Abbas rejects Sana'a declaration
(dpa) - Palestinian President Mahmoud Monday rejected a declaration signed between his own Fatah party and the rival Hamas movement in Sana'a, Yemen, in which the sides agreed to renew talks after months of a total
Nimr Hammad, a senior political advisor to Abbas, said that Azzam Ahmad, who signed the agreement on behalf of Abbas and Fatah in Yemen, had not been authorized to sign it.
Ahmad should have first presented the four-line agreement to Abbas for approval before signing it, he told Voice of Palestine Radio.
However, Ahmad told al-Jazeera that he was in touch with Abbas over the telephone and that the Palestinian president knew exactly what was going on. He defended the agreement, saying what he signed was in line with the instructions he had received from Abbas.
Ahmed headed the Fatah delegation sent to Yemen by Abbas to debate an initiative proposed by Yemeni President Ali Adullah Saleh aimed at resolving a months-long internal Palestinian political standoff.
The power struggle first emerged after Hamas beat Abbas' Fatah in January 2006 parliamentary elections, and culminated in the radical Islamic movement violently seizing sole control of the Gaza Strip in June 2007.
The seven-point Yemeni initiative calls for restoring the status quo in Gaza to before the Hamas take-over, while holding early legislative and presidential elections.
After days of Yemen-mediated indirect talks that began Thursday and initially broke off with no results Saturday, the Fatah delegation and deputy Hamas chief Moussa Abu Marzouk signed a declaration Sunday in which they agreed to resume talks on the basis of the Yemeni initiative.
"The Yemeni plan will be used as a framework to resume dialogue between the two movements to return the Palestinian situation to their conditions before the Gaza events," said the declaration, read out by Yemeni Foreign Minister Abu-Bakr al-Qerbi at a joint signing ceremony in Sana'a.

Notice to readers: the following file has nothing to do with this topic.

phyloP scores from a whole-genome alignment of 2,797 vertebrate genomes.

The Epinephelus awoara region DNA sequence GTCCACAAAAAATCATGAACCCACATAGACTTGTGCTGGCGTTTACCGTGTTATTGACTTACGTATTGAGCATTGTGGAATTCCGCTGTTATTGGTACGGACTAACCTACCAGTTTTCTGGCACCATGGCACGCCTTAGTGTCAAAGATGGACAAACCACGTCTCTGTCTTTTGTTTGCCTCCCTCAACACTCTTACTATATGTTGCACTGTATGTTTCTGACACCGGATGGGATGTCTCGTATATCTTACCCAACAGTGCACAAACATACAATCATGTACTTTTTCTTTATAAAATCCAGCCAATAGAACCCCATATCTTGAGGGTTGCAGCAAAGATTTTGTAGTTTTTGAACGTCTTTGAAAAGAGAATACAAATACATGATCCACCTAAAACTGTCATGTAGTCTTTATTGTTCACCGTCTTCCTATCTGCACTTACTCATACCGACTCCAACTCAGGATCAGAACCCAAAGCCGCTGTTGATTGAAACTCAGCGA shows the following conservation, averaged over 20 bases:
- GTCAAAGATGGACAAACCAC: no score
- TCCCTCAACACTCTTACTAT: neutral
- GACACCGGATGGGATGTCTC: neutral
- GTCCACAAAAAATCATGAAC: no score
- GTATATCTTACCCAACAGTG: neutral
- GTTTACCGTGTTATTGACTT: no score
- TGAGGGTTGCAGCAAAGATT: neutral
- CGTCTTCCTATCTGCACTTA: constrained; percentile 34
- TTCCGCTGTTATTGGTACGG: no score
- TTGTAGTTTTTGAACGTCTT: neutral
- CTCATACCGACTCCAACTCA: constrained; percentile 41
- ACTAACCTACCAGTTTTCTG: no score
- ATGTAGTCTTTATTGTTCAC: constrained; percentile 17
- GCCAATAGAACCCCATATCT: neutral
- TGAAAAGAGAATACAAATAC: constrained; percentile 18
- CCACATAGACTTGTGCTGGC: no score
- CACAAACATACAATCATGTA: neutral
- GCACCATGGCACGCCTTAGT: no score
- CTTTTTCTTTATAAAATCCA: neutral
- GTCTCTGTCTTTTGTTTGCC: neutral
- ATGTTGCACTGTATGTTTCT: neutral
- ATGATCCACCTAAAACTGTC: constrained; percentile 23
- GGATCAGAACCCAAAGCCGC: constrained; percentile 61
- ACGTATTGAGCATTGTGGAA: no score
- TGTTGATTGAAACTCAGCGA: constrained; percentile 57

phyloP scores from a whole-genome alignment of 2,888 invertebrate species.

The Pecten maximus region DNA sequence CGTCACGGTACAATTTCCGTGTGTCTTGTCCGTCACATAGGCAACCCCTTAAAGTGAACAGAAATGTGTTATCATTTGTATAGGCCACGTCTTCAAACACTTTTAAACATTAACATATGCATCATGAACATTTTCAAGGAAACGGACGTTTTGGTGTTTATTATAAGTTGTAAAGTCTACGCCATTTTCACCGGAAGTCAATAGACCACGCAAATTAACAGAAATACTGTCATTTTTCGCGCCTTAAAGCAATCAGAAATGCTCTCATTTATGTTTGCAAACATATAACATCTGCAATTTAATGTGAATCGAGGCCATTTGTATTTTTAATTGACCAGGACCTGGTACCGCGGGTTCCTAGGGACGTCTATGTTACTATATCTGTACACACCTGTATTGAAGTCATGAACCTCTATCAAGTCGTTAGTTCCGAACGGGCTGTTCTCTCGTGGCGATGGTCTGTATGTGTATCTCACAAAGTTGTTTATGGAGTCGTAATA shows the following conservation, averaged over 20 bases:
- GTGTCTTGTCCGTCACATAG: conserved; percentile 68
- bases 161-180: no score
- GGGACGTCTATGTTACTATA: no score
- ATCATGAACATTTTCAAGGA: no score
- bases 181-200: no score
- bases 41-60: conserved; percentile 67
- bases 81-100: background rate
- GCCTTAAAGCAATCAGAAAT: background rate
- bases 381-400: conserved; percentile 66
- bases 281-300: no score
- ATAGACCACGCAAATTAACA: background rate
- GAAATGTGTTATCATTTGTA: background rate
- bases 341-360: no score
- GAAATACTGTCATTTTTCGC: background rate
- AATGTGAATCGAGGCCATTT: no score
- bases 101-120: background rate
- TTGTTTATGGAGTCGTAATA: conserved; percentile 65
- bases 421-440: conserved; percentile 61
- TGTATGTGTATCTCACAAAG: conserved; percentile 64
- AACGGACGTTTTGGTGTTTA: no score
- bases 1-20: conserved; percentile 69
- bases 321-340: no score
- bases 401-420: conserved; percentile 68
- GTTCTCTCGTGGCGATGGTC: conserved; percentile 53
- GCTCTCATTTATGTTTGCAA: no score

Abbas, however, wants immediate implementation of the clause in the Yemeni plan calling on Hamas to reverse its Gaza takeover, rather than an open-ended series of talks on the initiative, his spokesman Nabil Abu Rudeineh told reporters Sunday. He was reading from a written statement soon after the agreement was signed and as Abbas was meeting with visiting US Vice President Dick Cheney.
Both the United States and Israel oppose resumption of talks between Abbas and Hamas, which they have listed as a terrorist organization.
A senior Israeli government source told Israel Radio on condition of anonymity Monday that Israel would stop its negotiations with Abbas if his Fatah movement formed another unity government with Hamas.
A previous Hamas-led unity government, which was dismissed by Abbas after the Gaza takeover, refused to recognize Israel's right to exist, renounce violence and recognize past interim peace deals calling for a two-state solution to the Israeli-Palestinian conflict. Israel had therefore refused to engage in peace talks.
Abu Rudeineh said Abbas had accepted the Yemeni plan as a ground for implementation and not as ground for starting talks with Hamas.
Hamas insists on first holding talks with Fatah and the Abbas-led Palestinian Authority, before it agrees to restore the situation in Gaza back to the pre-June 14 takeover.
A Hamas spokesman nevertheless said in Gaza Sunday that the two sides were to resume their talks in the Palestinian areas on April 5.
Palestinian analysts blamed the lack of clarity by Abbas to his delegation in Yemen as the cause for the confusion.
Hani Masri, a newspaper columnist, blamed "the absence of a clear strategy" and of clear instructions from Abbas to Ahmad for the confusion.
The incident could further hurt Fatah's and Abbas' standing, he warned to Deutsche Presse-Agentur dpa.
A recent Palestinian public opinion poll indicated Hamas had made dramatic gains in popularity at the expense of Fatah and Abbas over the past three months, with Hamas leader Ismail Haniya closing a two- digit gap and even passing Abbas by one percentage point if presidential elections were held today.